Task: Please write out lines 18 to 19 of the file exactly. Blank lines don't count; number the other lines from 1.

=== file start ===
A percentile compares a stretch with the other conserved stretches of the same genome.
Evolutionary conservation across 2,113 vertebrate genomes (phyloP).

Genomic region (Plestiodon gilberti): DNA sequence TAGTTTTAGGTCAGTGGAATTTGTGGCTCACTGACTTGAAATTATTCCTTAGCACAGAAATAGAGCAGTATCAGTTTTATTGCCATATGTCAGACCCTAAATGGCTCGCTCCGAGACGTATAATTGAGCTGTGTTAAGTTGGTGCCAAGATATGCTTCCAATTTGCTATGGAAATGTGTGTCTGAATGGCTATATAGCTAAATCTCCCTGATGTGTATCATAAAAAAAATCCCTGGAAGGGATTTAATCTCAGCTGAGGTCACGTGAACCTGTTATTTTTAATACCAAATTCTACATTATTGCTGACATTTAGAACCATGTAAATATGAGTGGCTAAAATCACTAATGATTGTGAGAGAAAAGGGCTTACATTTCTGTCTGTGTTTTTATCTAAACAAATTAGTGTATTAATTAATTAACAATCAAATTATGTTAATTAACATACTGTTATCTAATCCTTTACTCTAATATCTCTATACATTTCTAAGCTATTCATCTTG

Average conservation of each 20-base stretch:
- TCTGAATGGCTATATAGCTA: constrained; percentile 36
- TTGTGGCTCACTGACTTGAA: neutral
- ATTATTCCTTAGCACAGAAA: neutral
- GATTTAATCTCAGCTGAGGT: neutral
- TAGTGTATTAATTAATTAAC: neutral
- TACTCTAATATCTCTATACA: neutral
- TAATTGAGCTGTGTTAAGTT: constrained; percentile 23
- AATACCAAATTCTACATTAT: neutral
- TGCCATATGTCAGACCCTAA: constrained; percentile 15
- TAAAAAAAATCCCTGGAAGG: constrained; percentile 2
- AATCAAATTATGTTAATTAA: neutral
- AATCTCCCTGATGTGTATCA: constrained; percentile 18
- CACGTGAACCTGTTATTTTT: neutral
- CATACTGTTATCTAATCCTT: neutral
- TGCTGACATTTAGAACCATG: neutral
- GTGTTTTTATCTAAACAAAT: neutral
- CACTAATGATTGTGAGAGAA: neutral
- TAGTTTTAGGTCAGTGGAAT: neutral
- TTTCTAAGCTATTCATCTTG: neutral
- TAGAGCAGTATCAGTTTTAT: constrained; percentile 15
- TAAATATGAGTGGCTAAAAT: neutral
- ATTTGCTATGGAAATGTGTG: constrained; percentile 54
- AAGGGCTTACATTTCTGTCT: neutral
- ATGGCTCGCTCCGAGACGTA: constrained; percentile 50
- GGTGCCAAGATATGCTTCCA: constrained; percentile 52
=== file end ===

- CATACTGTTATCTAATCCTT: neutral
- TGCTGACATTTAGAACCATG: neutral